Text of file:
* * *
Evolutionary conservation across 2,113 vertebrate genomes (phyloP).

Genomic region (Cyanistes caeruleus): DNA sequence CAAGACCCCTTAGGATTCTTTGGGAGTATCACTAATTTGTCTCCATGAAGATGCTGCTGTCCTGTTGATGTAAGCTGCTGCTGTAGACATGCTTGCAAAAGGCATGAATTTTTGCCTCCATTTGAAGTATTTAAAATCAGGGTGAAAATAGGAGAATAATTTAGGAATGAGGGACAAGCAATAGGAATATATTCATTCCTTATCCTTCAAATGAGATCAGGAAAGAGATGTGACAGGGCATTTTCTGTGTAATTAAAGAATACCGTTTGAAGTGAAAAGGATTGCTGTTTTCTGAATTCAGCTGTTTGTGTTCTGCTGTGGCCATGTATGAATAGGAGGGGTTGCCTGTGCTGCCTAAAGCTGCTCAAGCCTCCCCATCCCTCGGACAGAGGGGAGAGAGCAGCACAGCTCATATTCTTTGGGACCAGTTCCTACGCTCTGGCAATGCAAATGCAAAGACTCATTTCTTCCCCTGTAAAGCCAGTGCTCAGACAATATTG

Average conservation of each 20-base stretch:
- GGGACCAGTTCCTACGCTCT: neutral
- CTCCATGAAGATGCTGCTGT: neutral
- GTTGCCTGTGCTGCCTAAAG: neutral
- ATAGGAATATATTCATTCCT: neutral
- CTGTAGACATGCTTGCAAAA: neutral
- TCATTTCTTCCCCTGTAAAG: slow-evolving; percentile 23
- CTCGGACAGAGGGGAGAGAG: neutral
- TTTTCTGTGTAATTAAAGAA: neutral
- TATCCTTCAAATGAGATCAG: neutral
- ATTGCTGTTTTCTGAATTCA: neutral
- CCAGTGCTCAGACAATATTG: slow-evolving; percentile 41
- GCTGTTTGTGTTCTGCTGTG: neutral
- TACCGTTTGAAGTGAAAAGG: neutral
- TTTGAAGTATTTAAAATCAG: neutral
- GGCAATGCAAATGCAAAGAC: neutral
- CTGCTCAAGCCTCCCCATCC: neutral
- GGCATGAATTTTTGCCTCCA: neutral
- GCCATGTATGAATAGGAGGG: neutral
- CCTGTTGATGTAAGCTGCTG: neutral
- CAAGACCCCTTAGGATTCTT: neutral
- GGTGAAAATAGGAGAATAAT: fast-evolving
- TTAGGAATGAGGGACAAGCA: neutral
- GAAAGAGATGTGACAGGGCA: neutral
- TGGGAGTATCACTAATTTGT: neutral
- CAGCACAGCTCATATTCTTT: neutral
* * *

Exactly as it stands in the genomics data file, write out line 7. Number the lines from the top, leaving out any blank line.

- ATAGGAATATATTCATTCCT: neutral